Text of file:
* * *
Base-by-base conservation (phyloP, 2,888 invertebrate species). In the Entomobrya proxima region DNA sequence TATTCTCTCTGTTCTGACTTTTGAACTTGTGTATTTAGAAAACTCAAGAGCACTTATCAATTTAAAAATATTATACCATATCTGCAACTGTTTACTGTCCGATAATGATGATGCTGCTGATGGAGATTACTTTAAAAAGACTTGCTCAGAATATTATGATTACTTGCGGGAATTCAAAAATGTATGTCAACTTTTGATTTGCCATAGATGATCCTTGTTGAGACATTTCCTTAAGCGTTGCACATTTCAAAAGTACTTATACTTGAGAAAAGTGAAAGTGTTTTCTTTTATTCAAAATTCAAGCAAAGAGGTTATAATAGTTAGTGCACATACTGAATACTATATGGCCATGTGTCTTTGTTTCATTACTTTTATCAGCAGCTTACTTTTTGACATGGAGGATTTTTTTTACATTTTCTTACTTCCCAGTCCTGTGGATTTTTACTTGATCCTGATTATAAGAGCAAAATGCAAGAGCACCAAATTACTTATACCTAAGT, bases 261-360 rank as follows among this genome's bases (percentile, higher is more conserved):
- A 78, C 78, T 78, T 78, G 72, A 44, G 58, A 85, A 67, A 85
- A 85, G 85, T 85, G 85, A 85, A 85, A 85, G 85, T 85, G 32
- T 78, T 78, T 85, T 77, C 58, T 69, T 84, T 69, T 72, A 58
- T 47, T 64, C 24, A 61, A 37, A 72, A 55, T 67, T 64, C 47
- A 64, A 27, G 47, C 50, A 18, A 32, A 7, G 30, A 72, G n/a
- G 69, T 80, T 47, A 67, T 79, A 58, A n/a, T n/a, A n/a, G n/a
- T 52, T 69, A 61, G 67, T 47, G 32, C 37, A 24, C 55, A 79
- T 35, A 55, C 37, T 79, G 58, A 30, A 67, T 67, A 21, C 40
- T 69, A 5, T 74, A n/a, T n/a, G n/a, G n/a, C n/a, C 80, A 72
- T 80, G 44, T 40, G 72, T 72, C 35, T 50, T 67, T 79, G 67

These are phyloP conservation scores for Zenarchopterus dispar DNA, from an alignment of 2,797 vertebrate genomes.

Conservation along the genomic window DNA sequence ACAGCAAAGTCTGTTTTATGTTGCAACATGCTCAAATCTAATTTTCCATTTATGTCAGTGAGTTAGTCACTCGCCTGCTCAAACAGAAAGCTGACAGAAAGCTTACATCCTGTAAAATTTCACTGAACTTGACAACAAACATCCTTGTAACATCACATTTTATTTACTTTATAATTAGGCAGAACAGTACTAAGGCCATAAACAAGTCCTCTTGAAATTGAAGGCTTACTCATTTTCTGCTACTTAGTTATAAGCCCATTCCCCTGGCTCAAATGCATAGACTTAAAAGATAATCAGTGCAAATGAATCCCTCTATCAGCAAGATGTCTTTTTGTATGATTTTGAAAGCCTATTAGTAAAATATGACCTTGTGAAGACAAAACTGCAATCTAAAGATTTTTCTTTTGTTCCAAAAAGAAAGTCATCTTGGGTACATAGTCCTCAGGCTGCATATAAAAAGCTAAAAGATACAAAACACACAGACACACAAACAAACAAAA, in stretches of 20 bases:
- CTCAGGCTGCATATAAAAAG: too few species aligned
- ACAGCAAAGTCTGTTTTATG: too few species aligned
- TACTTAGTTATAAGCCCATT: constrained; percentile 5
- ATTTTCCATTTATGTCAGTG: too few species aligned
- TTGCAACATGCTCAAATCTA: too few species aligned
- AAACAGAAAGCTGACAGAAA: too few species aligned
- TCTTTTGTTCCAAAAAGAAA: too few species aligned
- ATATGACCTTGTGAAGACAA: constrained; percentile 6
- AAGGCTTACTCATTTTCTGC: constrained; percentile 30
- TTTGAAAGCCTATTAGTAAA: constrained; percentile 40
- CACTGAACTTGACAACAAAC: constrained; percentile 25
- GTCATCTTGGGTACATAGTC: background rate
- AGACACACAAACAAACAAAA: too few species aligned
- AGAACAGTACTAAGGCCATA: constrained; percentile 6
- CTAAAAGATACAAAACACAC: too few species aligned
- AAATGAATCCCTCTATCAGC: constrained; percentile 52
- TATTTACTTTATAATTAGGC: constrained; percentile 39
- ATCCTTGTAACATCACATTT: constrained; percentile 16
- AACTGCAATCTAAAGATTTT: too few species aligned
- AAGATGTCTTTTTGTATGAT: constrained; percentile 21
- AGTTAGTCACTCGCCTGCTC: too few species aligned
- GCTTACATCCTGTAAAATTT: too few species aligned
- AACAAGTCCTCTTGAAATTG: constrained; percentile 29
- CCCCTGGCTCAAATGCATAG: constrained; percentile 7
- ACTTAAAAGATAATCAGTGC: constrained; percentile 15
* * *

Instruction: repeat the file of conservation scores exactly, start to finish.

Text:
Base-by-base conservation (phyloP, 2,888 invertebrate species). In the Entomobrya proxima region DNA sequence TATTCTCTCTGTTCTGACTTTTGAACTTGTGTATTTAGAAAACTCAAGAGCACTTATCAATTTAAAAATATTATACCATATCTGCAACTGTTTACTGTCCGATAATGATGATGCTGCTGATGGAGATTACTTTAAAAAGACTTGCTCAGAATATTATGATTACTTGCGGGAATTCAAAAATGTATGTCAACTTTTGATTTGCCATAGATGATCCTTGTTGAGACATTTCCTTAAGCGTTGCACATTTCAAAAGTACTTATACTTGAGAAAAGTGAAAGTGTTTTCTTTTATTCAAAATTCAAGCAAAGAGGTTATAATAGTTAGTGCACATACTGAATACTATATGGCCATGTGTCTTTGTTTCATTACTTTTATCAGCAGCTTACTTTTTGACATGGAGGATTTTTTTTACATTTTCTTACTTCCCAGTCCTGTGGATTTTTACTTGATCCTGATTATAAGAGCAAAATGCAAGAGCACCAAATTACTTATACCTAAGT, bases 261-360 rank as follows among this genome's bases (percentile, higher is more conserved):
- A 78, C 78, T 78, T 78, G 72, A 44, G 58, A 85, A 67, A 85
- A 85, G 85, T 85, G 85, A 85, A 85, A 85, G 85, T 85, G 32
- T 78, T 78, T 85, T 77, C 58, T 69, T 84, T 69, T 72, A 58
- T 47, T 64, C 24, A 61, A 37, A 72, A 55, T 67, T 64, C 47
- A 64, A 27, G 47, C 50, A 18, A 32, A 7, G 30, A 72, G n/a
- G 69, T 80, T 47, A 67, T 79, A 58, A n/a, T n/a, A n/a, G n/a
- T 52, T 69, A 61, G 67, T 47, G 32, C 37, A 24, C 55, A 79
- T 35, A 55, C 37, T 79, G 58, A 30, A 67, T 67, A 21, C 40
- T 69, A 5, T 74, A n/a, T n/a, G n/a, G n/a, C n/a, C 80, A 72
- T 80, G 44, T 40, G 72, T 72, C 35, T 50, T 67, T 79, G 67

These are phyloP conservation scores for Zenarchopterus dispar DNA, from an alignment of 2,797 vertebrate genomes.

Conservation along the genomic window DNA sequence ACAGCAAAGTCTGTTTTATGTTGCAACATGCTCAAATCTAATTTTCCATTTATGTCAGTGAGTTAGTCACTCGCCTGCTCAAACAGAAAGCTGACAGAAAGCTTACATCCTGTAAAATTTCACTGAACTTGACAACAAACATCCTTGTAACATCACATTTTATTTACTTTATAATTAGGCAGAACAGTACTAAGGCCATAAACAAGTCCTCTTGAAATTGAAGGCTTACTCATTTTCTGCTACTTAGTTATAAGCCCATTCCCCTGGCTCAAATGCATAGACTTAAAAGATAATCAGTGCAAATGAATCCCTCTATCAGCAAGATGTCTTTTTGTATGATTTTGAAAGCCTATTAGTAAAATATGACCTTGTGAAGACAAAACTGCAATCTAAAGATTTTTCTTTTGTTCCAAAAAGAAAGTCATCTTGGGTACATAGTCCTCAGGCTGCATATAAAAAGCTAAAAGATACAAAACACACAGACACACAAACAAACAAAA, in stretches of 20 bases:
- CTCAGGCTGCATATAAAAAG: too few species aligned
- ACAGCAAAGTCTGTTTTATG: too few species aligned
- TACTTAGTTATAAGCCCATT: constrained; percentile 5
- ATTTTCCATTTATGTCAGTG: too few species aligned
- TTGCAACATGCTCAAATCTA: too few species aligned
- AAACAGAAAGCTGACAGAAA: too few species aligned
- TCTTTTGTTCCAAAAAGAAA: too few species aligned
- ATATGACCTTGTGAAGACAA: constrained; percentile 6
- AAGGCTTACTCATTTTCTGC: constrained; percentile 30
- TTTGAAAGCCTATTAGTAAA: constrained; percentile 40
- CACTGAACTTGACAACAAAC: constrained; percentile 25
- GTCATCTTGGGTACATAGTC: background rate
- AGACACACAAACAAACAAAA: too few species aligned
- AGAACAGTACTAAGGCCATA: constrained; percentile 6
- CTAAAAGATACAAAACACAC: too few species aligned
- AAATGAATCCCTCTATCAGC: constrained; percentile 52
- TATTTACTTTATAATTAGGC: constrained; percentile 39
- ATCCTTGTAACATCACATTT: constrained; percentile 16
- AACTGCAATCTAAAGATTTT: too few species aligned
- AAGATGTCTTTTTGTATGAT: constrained; percentile 21
- AGTTAGTCACTCGCCTGCTC: too few species aligned
- GCTTACATCCTGTAAAATTT: too few species aligned
- AACAAGTCCTCTTGAAATTG: constrained; percentile 29
- CCCCTGGCTCAAATGCATAG: constrained; percentile 7
- ACTTAAAAGATAATCAGTGC: constrained; percentile 15